• waif "You are always busy," he said with a smile, as he lifted the garment she was making for the little waif who was to have her first taste of heaven at 'The Willows.
  • Lain If I could have found a spot to lie down, if I could have had two minutes free from the fire, I would have lain down to die.
  • Lars There's always a doctor there, an' it's sort o' protection, if the garrison be reg'lars.
  • Laura He saw many whom he recognized; some by their carriage, some by their voices, but Laura baffled him.
  • Luz These orders we obeyed on the following morning; and after an agreeable march of fifteen or sixteen miles, pitched our tents in a thick wood, about half-way between the village of Bedart and the town of St. Jean de Luz.
  • Leif In Sir Richard Maitland's poem against the thieves of Liddesdale, he thus commemorates the Laird's Jock: They spuilye puir men of thair pakis, They leif them nocht on bed nor bakis; Baith hen and cok, With reil and rok, The Lairdis Jock All with him takis.
  • Olaf The Cathedral of St. Olaf is venerable, dating from 1248; but except its antiquity it presents nothing of special interest to the stranger.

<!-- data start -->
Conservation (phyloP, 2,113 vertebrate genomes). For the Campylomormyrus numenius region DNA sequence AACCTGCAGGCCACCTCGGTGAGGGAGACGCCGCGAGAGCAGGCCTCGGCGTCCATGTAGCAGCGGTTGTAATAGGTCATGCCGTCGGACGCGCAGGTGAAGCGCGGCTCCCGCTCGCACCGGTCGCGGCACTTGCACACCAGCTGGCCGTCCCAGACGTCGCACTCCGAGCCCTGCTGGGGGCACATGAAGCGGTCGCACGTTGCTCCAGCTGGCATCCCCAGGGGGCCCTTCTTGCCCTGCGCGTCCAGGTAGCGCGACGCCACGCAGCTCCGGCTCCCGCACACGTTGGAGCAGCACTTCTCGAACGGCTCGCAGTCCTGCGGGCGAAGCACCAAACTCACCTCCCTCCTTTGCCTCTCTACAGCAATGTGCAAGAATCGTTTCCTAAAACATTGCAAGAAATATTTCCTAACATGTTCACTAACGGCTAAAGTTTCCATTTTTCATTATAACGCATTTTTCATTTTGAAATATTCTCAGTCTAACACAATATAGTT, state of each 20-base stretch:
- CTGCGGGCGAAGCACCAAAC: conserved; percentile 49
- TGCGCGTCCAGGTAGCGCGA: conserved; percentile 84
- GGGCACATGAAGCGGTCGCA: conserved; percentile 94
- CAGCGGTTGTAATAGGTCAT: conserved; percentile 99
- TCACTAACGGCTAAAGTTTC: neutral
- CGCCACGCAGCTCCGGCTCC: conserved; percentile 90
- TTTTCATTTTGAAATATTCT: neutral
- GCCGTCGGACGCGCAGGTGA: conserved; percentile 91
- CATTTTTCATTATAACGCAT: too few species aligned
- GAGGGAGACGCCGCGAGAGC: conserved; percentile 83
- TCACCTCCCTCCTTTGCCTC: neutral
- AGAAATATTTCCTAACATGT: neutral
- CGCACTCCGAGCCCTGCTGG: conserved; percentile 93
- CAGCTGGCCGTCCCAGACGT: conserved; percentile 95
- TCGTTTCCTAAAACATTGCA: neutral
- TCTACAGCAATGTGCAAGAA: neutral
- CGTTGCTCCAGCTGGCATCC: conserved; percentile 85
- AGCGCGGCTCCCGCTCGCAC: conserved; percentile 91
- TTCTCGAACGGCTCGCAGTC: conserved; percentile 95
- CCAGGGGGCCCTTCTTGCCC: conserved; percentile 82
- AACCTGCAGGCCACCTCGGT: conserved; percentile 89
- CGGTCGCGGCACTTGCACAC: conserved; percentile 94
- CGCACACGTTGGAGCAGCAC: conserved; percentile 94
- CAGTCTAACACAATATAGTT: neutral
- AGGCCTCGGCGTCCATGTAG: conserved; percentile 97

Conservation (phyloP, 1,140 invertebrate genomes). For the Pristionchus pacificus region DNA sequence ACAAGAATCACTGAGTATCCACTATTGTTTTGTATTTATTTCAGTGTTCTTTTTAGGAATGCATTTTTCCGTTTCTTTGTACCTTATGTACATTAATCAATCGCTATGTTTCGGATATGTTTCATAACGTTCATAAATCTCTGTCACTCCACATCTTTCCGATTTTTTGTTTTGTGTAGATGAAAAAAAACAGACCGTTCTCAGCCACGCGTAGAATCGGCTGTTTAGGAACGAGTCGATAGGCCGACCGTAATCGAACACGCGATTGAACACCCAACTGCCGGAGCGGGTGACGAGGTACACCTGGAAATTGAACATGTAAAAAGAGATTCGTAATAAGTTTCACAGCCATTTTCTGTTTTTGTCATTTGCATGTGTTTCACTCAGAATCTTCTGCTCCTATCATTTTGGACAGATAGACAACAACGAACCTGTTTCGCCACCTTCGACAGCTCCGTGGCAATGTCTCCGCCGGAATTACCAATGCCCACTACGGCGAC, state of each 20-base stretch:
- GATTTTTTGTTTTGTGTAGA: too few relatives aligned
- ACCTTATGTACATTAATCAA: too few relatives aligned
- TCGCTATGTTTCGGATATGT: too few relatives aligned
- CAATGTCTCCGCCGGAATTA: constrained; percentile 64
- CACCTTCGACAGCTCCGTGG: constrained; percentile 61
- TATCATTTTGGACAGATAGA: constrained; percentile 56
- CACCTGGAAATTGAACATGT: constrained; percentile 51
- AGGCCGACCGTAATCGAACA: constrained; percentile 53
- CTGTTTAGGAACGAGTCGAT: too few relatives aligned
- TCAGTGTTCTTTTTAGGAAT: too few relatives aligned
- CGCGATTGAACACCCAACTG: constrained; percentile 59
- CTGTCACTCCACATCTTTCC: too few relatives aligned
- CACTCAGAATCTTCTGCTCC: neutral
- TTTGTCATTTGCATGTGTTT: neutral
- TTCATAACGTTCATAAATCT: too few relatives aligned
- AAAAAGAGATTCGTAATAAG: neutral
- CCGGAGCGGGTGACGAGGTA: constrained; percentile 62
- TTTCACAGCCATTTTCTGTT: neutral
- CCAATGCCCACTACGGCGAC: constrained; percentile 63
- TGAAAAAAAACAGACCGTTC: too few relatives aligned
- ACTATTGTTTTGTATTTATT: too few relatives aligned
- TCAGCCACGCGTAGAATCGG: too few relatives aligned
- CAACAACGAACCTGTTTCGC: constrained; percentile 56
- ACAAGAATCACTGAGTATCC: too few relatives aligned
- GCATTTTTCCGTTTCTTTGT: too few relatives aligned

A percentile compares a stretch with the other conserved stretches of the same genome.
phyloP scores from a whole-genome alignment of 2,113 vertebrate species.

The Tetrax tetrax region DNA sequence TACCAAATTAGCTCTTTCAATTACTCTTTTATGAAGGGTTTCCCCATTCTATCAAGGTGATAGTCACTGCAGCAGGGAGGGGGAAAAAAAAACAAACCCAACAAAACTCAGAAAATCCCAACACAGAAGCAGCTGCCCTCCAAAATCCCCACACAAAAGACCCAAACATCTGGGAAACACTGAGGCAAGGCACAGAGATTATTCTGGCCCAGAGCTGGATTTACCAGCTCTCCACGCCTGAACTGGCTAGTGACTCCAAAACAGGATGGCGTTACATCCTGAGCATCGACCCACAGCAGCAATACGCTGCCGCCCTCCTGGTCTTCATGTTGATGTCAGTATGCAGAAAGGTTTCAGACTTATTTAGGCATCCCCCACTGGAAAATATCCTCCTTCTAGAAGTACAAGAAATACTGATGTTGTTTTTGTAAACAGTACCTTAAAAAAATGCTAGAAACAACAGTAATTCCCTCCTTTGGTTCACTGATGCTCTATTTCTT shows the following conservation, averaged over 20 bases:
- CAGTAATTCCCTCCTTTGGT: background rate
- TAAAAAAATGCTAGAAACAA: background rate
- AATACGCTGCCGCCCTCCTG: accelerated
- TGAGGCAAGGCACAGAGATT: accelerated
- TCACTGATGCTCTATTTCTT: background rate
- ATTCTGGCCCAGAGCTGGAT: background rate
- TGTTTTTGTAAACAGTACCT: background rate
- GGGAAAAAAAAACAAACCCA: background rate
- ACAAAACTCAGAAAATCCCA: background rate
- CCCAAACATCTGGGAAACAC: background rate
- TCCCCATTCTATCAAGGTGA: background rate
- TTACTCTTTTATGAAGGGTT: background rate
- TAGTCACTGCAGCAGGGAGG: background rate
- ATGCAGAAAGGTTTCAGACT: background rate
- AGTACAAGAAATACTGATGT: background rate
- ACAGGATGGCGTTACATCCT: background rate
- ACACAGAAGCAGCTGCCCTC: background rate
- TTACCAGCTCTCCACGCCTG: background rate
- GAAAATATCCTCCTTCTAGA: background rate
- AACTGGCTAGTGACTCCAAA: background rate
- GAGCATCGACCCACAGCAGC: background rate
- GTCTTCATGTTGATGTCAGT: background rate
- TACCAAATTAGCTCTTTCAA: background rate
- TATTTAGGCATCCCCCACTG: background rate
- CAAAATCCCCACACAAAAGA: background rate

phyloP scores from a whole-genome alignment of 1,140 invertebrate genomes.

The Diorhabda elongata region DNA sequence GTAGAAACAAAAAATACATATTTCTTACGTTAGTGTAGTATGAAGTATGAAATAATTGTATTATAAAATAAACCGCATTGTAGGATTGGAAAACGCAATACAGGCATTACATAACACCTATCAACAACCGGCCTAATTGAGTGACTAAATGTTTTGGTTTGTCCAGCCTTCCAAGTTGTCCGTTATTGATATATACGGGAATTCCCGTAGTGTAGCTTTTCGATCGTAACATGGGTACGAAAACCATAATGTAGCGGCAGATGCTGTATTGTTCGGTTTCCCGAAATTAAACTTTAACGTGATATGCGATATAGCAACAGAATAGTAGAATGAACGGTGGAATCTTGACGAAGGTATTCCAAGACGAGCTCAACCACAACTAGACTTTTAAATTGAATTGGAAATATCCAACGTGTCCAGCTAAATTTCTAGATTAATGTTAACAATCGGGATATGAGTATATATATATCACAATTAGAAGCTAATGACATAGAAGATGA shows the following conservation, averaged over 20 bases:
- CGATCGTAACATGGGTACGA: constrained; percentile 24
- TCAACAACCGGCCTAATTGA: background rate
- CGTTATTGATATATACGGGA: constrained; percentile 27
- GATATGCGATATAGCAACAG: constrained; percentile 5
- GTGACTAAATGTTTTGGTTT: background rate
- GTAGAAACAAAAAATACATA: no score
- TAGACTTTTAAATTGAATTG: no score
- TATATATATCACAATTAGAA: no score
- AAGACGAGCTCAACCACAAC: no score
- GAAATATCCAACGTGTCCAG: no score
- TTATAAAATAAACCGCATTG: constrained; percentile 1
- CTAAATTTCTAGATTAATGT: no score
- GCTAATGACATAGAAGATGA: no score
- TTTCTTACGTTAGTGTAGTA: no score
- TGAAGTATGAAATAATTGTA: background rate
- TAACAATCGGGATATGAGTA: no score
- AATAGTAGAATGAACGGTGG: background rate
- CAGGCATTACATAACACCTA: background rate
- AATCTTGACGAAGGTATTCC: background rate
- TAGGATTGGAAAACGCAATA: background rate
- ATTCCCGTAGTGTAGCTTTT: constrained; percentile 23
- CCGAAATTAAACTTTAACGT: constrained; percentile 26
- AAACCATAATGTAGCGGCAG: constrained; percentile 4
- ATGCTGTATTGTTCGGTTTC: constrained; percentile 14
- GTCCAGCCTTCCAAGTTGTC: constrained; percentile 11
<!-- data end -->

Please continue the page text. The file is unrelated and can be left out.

• Lana While playing in the corner with the cat he upset the jar of lubi lana, and all the oil ran down between the bamboo strips in the floor and was lost.
  • Lara Byron says in Lara, "Farewell to life, but not adieu to thee."
  • Lou Lou Meyer's Rathskeller hasn't anything on us, and he charges a dollar a week more.
  • Lauri I'd picked up a nice phobia against space when the super-liner Lauri Ellu cracked up with four hundred passengers on my first watch as second engineer.
  • lays And he distinctly lays down two great principles.
  • AF 4. Af-fla'tus, breath, inspiration.
  • LASE
  • LAUE Frau Laue, an overworked, prematurely aged woman of fifty, with a face like a dried apple and great eyes that always looked tearful, revolved round her in incredulous admiration.
  • LAVS
  • luaus
  • laid Laid it loaded on the table.
  • Naff
  • bendings
  • gobbledegooks

5 words made from the letters LAUF

  • 3 letter words made from LAUF:

    afl, flu, ufa.
  • 4 letter words made from LAUF:

    fula, lauf.